20 Invasion of Italy A. Control of Africa led to Allies making next move to retake Europe. B. Decide to target Italy! c. Many lose faith in Mussolini at this point, King Victor Emmanuel III has him arrested.

21 D. Fascist party is disbanded, but Mussolini escapes w/ help of Hitler. D.Sept. 1943 Italy w/ Rome under fire by Allies turns on Germany. E.Leads to bloody showdown btwn Germans and Allies.

22 Mussolini’s End German’s in N. Italy don’t surrender until April 1945. That same month Mussolini is shot and killed by Italians

23 The Invasion of Western Europe Operation Overlord, General George Marshall, FDR’s Chief of Staff, wanted to invade Western Europe—specifically German forces occupying France. The invasion, code-named Operation Overlord, would be launched from Great Britain. General Eisenhower would be the supreme commander of the invasion forces. Soldiers, Sailors and Airmen of the Allied Expeditionary Force… You are about to embark on …

24 interactive D-Day: On June 6, 1944, the invasion of Western Europe began.

25 German’s heavily fortify the French coastline.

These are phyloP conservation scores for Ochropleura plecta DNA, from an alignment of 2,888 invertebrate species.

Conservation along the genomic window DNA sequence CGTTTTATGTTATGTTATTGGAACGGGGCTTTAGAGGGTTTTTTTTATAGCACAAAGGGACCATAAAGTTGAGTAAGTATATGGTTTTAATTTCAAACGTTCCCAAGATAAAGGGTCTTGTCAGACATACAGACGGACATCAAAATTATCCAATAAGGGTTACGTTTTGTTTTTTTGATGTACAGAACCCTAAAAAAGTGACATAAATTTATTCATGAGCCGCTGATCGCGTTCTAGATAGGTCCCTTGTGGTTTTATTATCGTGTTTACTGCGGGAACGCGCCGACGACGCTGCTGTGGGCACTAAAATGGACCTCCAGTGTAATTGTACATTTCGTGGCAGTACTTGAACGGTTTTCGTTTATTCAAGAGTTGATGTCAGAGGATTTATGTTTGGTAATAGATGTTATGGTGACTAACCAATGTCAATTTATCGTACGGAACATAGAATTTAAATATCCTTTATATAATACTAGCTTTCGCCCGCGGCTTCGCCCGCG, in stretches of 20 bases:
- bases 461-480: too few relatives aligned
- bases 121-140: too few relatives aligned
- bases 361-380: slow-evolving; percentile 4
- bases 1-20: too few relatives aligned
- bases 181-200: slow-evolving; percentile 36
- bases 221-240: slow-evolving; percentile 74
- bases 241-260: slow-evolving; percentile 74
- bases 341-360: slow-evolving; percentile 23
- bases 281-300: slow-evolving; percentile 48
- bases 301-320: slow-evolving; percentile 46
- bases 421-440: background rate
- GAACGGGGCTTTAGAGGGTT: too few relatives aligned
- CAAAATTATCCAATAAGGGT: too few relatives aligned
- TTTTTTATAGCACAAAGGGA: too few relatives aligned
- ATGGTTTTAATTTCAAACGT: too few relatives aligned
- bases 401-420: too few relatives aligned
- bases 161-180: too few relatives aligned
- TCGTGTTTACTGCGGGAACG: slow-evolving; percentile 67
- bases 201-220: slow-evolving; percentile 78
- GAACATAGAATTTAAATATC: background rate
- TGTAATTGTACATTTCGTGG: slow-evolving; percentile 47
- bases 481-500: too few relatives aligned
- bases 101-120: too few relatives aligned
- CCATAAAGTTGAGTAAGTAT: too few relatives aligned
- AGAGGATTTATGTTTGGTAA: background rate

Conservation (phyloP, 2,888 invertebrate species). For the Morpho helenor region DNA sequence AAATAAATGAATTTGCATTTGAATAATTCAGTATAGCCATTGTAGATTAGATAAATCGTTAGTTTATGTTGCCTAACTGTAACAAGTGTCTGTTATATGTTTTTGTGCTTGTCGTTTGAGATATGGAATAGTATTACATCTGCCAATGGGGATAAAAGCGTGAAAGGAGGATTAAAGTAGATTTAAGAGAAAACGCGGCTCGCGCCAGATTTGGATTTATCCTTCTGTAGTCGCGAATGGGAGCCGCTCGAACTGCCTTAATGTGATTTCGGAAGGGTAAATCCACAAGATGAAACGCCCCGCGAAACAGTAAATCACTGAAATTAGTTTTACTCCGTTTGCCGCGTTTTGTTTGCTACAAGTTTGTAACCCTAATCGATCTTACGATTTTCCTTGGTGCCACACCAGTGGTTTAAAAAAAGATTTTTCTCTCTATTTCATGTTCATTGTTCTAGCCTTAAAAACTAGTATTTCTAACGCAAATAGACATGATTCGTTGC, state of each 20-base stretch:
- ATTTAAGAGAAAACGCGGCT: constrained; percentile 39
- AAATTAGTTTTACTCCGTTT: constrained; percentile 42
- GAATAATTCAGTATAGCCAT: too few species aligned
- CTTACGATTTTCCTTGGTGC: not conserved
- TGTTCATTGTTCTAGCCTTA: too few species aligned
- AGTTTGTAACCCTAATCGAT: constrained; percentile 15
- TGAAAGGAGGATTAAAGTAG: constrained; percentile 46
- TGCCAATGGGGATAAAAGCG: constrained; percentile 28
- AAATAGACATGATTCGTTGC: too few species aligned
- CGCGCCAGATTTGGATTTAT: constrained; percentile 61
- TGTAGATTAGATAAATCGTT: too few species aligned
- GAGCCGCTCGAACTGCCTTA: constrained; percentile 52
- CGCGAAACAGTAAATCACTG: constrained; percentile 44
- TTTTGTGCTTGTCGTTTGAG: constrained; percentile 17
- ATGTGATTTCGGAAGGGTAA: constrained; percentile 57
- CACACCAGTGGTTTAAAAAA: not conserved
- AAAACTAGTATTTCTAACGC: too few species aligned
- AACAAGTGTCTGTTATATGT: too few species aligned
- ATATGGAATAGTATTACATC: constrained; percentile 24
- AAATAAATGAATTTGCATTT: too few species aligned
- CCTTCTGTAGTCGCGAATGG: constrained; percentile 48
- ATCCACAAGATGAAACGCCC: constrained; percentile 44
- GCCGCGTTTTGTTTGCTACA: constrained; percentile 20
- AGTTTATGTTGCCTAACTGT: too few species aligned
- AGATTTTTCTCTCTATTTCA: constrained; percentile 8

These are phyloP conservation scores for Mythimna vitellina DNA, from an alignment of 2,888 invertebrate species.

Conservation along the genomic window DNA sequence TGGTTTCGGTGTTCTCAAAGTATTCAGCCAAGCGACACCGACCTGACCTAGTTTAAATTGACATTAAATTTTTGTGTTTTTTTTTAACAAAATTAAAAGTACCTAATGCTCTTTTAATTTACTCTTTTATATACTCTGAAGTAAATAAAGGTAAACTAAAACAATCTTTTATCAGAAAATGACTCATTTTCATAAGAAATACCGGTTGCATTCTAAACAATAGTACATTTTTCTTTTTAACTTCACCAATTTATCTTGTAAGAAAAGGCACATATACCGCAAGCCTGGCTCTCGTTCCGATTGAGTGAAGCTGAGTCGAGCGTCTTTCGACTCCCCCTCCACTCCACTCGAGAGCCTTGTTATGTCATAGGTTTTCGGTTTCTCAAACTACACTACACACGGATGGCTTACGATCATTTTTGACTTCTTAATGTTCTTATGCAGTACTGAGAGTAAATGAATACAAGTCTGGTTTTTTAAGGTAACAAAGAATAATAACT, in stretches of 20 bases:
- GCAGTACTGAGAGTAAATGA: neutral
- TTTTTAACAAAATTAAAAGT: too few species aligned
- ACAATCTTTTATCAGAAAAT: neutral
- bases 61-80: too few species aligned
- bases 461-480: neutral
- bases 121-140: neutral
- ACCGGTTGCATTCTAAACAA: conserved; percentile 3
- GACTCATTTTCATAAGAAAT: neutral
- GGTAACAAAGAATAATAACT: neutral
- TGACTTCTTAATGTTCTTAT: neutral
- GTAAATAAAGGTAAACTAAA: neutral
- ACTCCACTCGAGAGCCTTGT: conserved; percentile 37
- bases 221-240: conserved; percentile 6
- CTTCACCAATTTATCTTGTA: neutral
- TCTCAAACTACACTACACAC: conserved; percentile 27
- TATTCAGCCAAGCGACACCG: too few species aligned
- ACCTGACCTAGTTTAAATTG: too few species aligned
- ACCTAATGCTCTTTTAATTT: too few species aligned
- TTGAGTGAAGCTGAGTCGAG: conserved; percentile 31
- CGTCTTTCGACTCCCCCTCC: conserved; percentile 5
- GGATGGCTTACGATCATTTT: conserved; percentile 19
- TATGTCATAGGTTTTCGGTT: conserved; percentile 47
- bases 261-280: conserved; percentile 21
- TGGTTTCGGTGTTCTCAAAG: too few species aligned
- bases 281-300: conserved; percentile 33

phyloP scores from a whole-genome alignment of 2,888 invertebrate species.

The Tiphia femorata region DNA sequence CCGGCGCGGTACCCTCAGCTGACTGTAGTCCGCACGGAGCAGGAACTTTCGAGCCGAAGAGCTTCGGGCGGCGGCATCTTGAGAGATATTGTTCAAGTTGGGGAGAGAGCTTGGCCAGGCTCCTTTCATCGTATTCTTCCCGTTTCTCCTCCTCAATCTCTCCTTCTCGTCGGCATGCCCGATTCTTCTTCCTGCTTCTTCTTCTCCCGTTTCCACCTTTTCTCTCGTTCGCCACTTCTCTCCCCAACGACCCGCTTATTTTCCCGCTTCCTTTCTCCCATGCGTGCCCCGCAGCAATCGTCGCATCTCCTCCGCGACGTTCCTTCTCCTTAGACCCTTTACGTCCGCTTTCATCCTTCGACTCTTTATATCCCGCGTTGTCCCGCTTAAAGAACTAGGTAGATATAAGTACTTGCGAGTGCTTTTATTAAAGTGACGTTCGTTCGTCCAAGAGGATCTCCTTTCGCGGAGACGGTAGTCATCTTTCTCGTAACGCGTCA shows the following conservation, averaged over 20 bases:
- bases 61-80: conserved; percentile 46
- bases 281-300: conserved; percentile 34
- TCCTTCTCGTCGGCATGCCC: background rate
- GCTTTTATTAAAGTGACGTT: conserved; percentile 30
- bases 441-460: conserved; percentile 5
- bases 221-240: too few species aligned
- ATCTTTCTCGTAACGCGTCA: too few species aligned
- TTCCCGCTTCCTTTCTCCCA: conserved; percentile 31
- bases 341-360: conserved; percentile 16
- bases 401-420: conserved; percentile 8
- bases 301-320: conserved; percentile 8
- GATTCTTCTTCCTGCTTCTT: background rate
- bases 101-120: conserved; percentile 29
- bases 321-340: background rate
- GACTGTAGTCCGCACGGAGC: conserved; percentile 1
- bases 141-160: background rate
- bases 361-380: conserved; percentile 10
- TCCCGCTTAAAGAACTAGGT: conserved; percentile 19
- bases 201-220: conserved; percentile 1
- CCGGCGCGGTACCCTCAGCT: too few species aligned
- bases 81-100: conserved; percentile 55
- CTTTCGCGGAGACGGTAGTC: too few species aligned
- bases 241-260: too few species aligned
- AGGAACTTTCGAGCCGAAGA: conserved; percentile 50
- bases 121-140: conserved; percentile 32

26 D-Day Invasion, June 6, 1944

27 D-Day (June 6, 1944) 4,600 invasion craft 1,000 bombers 150,000 troops attempt to come ashore on 60m of coast

28 C. Hitler hesitated to counterattack D. Depsite heavy casualties the allies are succesful in taking the beaches of Normandy

29 Gen. Patton now uses “blitzkrieg” tactics on Hitler. August 1945—Liberation of France!

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32 Battle of the Bulge Nazi’s Counterattack! – forming a “bulge” in the Allied lines Desperate to defend it’s territory Largest battle ever fought by U.S. Army! December 1944 –Americans begin crossing German border….

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34 Battle of Bulge Involved over 800,000 GI’s, 80,000 casualties. Involved over 800,000 GI’s, 80,000 casualties. German losses totaled 100,000 German losses totaled 100,000 after this battle...Germany realizes the war is lost… after this battle...Germany realizes the war is lost…

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36 March 1945 American’s cross the Rhine River and moved toward the German capital of Berlin from the west.